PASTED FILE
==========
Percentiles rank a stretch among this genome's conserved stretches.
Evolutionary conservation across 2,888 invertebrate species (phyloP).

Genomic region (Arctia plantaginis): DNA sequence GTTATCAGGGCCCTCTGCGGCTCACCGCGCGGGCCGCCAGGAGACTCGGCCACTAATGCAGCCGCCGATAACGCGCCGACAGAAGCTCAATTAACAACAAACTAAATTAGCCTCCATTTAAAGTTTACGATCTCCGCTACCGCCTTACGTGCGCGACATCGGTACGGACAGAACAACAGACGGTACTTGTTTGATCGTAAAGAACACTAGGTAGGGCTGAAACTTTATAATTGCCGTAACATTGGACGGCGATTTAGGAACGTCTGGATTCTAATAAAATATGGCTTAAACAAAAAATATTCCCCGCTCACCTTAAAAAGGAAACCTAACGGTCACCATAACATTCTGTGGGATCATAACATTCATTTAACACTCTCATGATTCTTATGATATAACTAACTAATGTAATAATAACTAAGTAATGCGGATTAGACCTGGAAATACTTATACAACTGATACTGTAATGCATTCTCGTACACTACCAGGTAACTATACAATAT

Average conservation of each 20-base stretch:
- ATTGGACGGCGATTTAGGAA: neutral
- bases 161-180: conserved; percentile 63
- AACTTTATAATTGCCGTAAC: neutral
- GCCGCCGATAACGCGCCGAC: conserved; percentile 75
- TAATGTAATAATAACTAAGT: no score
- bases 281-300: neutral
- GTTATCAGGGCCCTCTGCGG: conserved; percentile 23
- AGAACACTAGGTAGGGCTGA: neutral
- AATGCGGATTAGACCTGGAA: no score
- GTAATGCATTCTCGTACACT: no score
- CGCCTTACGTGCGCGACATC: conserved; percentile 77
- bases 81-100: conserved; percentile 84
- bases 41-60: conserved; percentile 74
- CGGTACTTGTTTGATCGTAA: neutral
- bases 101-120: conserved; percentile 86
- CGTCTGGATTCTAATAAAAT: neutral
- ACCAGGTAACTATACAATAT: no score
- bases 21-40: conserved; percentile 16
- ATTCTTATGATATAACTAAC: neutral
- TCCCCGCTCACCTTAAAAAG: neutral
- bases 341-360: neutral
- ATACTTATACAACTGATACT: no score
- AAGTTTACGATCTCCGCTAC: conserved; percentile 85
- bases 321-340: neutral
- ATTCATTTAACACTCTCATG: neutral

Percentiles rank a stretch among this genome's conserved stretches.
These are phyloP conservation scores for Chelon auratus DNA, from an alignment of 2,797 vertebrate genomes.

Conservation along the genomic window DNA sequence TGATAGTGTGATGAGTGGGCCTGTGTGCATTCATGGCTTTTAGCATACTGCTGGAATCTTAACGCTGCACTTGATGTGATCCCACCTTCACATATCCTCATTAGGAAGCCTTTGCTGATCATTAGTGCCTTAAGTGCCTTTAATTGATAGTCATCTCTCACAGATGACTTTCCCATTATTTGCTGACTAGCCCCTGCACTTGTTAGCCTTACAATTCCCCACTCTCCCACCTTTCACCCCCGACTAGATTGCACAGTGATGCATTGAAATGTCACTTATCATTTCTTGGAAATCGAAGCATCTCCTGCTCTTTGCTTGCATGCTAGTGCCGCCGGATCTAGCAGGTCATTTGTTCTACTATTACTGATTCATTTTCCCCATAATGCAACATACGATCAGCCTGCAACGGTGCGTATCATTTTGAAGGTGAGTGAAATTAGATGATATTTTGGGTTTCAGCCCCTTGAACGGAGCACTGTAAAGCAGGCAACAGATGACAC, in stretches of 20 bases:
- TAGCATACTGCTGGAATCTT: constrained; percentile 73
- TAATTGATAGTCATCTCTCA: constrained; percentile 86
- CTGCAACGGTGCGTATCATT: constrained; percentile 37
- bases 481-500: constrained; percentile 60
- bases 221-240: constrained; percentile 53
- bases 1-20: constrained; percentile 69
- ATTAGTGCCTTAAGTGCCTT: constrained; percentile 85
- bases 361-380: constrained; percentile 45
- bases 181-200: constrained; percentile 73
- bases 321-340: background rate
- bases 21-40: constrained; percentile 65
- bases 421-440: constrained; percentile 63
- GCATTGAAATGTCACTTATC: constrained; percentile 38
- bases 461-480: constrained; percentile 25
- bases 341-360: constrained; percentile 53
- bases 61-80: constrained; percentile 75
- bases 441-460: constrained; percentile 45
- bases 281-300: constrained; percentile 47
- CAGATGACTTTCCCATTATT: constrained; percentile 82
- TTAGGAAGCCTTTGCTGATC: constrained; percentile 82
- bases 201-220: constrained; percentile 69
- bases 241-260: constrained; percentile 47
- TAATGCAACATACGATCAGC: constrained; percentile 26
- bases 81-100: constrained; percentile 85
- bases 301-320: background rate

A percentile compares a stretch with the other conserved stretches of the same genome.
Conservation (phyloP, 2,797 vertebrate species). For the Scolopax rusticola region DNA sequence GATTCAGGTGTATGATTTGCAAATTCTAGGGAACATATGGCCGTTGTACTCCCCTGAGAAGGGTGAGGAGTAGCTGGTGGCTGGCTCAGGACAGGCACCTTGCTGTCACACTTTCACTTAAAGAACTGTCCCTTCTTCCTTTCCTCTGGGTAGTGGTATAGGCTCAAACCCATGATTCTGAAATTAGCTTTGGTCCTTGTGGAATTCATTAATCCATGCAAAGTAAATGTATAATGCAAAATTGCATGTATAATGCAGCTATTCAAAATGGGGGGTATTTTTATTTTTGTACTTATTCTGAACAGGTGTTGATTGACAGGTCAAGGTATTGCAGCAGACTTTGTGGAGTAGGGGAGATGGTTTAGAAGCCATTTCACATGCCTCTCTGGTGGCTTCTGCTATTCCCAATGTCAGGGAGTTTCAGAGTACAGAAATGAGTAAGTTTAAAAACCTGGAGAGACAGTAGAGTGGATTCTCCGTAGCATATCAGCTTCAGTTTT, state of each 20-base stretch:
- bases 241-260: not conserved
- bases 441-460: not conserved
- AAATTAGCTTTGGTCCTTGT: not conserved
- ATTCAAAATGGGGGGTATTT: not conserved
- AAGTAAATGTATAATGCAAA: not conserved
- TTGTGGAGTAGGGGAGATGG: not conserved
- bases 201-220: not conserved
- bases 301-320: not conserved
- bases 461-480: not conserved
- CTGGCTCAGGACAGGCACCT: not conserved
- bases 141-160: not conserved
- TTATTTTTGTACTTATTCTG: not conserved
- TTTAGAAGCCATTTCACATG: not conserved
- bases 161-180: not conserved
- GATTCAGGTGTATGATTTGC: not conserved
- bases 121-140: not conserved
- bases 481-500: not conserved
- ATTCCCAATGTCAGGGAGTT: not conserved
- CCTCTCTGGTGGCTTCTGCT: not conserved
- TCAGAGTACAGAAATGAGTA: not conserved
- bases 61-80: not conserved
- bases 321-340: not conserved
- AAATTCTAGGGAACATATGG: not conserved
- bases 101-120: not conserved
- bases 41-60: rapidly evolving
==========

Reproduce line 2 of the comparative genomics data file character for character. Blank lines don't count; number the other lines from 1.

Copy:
Evolutionary conservation across 2,888 invertebrate species (phyloP).